- Recording: Here comes the moment for the voice actors to unleash their talent and create anime voice acting with excellence.
Voice Over in English in the UK vs. in America
Sometimes U.S shows are dubbed into ‘British English’, so to speak, when it comes to children’s content. The reason is simply that there are differences in terminology which make it appropriate to have them dubbed and thus have them be more suitable for kids.
It is safe to say, however, that there is not much dubbing of American English into British English or vice versa. In the case of the United Kingdom, the majority of foreign language films are subtitled and it is mostly just animated films or children’s content which is dubbed.
Voice Over in Spanish
The Spanish-speaking world is a huge market. It has over 450 million speakers, primarily in Spain and the Americas. Interestingly, there are about 21 million students of Spanish as a foreign language. In the United States, there are about 38 million people who speak Spanish at home.
There are important differences between Spanish in the Americas and Spanish in Europe which have tremendous effects on voice over. In fact, it is probably correct to divide the voice over industry in the Spanish-speaking world into Latin America and Spain.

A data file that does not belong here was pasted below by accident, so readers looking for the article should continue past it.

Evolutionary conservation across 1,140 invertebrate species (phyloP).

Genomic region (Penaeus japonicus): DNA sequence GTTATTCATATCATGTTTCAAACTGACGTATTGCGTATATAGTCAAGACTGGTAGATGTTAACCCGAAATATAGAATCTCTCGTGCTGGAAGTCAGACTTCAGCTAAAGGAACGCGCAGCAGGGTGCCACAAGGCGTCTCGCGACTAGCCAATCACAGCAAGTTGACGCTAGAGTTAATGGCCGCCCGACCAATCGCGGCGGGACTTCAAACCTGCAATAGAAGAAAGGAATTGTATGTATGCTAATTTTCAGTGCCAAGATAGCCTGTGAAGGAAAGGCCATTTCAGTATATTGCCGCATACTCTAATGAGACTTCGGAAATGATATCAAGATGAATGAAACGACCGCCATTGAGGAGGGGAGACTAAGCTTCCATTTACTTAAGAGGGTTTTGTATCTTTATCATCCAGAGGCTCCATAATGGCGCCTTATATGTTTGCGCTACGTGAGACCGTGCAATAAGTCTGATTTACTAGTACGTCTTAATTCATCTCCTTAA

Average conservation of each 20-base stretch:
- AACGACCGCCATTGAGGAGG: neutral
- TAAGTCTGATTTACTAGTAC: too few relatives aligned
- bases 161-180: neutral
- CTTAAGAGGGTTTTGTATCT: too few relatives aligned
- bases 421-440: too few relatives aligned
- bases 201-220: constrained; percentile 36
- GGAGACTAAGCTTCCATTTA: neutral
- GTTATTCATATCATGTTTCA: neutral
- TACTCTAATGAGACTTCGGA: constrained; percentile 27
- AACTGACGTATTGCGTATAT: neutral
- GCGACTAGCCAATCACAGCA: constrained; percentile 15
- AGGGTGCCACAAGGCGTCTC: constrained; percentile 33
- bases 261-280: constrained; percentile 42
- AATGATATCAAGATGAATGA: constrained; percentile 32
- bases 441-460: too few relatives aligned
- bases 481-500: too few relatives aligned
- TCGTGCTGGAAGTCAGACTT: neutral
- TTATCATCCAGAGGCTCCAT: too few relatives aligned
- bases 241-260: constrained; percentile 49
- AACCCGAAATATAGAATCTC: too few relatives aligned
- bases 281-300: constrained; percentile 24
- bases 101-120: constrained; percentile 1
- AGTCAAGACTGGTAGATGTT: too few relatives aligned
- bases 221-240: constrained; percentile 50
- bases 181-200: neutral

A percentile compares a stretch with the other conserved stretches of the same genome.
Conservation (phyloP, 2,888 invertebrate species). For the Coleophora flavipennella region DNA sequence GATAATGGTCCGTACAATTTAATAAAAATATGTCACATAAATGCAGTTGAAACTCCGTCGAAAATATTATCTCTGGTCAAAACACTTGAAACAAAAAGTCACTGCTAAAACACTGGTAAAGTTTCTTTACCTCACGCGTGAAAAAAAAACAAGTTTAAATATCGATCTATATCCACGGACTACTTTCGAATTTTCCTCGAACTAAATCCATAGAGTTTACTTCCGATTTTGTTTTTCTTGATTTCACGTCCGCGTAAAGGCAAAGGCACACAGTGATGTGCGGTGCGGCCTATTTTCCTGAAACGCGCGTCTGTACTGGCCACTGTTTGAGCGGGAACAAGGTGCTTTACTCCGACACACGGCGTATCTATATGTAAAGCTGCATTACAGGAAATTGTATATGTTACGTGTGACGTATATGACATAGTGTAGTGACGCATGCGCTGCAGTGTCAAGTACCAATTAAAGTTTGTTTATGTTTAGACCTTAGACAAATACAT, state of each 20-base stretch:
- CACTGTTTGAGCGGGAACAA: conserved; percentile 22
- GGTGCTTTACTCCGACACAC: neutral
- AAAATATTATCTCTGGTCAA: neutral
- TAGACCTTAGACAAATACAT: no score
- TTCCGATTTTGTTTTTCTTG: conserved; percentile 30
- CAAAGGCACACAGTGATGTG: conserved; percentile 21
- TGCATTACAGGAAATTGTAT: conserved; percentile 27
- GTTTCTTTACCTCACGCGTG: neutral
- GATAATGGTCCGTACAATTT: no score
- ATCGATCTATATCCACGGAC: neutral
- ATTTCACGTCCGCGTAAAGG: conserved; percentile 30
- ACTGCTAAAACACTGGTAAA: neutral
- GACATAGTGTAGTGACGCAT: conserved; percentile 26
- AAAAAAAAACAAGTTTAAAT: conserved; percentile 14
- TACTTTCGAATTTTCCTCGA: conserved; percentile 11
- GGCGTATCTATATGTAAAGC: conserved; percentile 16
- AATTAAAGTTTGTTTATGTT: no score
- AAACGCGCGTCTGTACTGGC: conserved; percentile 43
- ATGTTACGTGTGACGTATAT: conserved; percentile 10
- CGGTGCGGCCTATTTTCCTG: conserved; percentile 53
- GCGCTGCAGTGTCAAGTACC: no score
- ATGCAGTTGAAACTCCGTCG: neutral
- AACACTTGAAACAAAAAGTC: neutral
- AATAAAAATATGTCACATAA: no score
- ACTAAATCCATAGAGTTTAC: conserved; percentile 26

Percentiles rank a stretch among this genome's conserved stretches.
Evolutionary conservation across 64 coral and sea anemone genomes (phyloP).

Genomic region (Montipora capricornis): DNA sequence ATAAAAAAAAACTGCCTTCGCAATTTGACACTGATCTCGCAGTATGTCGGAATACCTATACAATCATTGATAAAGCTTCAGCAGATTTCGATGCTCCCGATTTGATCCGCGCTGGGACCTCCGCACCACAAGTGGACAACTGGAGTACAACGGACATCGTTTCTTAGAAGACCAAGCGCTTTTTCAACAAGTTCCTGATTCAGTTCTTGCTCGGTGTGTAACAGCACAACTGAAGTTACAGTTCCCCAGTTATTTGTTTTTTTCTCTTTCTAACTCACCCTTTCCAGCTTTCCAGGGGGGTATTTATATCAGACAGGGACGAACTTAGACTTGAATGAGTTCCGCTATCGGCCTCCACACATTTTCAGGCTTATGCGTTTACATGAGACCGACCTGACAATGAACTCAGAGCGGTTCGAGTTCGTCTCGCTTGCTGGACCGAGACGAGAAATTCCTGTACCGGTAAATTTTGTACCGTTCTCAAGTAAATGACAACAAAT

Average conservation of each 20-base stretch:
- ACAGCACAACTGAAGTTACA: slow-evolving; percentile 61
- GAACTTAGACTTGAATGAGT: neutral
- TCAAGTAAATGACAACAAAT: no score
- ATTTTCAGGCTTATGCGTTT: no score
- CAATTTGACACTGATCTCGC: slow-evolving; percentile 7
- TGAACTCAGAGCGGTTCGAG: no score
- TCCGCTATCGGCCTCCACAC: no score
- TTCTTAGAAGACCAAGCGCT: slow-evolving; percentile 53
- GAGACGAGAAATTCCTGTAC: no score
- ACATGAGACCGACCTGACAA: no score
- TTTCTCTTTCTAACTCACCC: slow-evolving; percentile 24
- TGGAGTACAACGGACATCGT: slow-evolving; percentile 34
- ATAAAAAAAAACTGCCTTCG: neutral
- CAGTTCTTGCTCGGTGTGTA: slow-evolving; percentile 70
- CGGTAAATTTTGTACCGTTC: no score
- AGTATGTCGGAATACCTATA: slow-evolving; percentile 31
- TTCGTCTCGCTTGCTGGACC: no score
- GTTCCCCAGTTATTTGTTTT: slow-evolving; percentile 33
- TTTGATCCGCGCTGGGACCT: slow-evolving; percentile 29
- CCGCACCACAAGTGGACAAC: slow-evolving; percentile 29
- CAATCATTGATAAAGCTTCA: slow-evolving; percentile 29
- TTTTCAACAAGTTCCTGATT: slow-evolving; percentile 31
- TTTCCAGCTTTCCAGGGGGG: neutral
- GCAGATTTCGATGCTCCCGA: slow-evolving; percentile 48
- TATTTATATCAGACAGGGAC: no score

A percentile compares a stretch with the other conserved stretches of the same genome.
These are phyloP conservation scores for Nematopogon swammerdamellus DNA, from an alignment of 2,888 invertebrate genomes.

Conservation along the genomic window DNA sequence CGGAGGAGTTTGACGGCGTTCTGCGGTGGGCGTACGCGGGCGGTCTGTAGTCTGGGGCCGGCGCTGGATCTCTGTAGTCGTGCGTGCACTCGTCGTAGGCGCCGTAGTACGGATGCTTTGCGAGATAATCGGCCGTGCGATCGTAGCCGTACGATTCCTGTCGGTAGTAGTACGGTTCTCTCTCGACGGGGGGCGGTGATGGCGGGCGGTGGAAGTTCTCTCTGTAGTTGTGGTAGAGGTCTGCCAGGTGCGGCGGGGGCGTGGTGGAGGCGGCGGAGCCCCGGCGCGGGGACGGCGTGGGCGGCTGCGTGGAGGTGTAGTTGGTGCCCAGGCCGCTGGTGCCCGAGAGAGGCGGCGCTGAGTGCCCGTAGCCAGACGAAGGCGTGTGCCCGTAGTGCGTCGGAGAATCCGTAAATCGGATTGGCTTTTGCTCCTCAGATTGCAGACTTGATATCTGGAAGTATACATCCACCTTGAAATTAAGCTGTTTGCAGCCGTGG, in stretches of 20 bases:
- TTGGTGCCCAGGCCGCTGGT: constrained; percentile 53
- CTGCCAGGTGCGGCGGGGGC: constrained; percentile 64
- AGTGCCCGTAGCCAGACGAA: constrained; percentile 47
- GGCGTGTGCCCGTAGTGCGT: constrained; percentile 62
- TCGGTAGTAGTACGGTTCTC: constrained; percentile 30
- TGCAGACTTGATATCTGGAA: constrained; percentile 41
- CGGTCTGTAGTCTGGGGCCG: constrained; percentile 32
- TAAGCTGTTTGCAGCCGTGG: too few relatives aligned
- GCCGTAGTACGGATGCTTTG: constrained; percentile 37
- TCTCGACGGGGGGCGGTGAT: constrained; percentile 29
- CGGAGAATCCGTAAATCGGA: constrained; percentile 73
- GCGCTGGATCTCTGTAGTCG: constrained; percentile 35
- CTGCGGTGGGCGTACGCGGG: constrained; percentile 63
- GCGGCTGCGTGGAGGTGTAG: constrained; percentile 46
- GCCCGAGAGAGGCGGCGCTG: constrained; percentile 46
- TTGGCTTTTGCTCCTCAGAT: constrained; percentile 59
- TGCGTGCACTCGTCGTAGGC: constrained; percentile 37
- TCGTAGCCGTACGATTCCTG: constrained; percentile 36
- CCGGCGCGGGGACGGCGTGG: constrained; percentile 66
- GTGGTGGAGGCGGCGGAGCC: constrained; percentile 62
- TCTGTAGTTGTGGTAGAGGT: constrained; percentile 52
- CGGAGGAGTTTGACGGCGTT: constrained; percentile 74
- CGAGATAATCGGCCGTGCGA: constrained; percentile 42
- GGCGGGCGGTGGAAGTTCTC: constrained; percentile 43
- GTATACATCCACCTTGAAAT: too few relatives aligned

Latin America is a vast landmass composed of twenty different countries. In Latin America each country has a different version of Spanish; it is all the same language obviously, but accents and slang vary dramatically. This spells out a particular problem for voice over.
Mexico is one of the prime voice over powerhouses in Latin America and their voice overs and dubbing carry what is considered to be a ‘neutral’ accent. The story of Mexican dubbing begins in 1944, when MGM went to Mexico to look for actors to dub their films. They found a group of talent and took them to New York. That was the beginning of a fruitful partnership which jumpstarted the dubbing industry in Mexico.